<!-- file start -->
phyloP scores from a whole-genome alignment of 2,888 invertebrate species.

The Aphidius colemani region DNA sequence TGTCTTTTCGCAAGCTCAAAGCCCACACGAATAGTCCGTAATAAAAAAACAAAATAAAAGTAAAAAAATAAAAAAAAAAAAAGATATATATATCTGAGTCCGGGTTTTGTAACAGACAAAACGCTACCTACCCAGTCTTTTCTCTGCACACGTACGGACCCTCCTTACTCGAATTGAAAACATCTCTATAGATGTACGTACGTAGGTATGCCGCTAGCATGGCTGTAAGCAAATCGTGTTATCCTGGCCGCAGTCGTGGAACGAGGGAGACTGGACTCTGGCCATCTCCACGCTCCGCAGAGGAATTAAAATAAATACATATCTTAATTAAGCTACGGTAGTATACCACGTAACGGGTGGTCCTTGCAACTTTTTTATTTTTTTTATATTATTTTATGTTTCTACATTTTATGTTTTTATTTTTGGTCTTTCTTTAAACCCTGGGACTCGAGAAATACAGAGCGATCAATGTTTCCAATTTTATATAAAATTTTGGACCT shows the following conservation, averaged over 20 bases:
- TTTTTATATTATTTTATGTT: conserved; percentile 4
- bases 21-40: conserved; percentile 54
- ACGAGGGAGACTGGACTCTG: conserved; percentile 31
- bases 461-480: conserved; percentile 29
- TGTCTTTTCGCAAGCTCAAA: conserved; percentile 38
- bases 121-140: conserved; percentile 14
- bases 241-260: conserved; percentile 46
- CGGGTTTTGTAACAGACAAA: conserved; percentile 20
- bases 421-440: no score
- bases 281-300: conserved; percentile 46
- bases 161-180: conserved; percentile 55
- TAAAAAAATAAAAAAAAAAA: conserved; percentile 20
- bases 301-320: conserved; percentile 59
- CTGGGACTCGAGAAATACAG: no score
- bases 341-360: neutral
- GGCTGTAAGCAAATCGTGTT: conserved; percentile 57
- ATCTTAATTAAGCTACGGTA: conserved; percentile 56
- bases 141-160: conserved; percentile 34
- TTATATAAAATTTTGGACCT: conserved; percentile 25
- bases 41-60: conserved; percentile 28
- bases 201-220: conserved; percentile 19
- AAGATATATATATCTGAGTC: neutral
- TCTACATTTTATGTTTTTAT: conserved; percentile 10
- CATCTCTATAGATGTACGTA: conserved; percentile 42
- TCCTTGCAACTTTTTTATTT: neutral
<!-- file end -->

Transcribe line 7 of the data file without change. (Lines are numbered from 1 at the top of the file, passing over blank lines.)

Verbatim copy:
- TGTCTTTTCGCAAGCTCAAA: conserved; percentile 38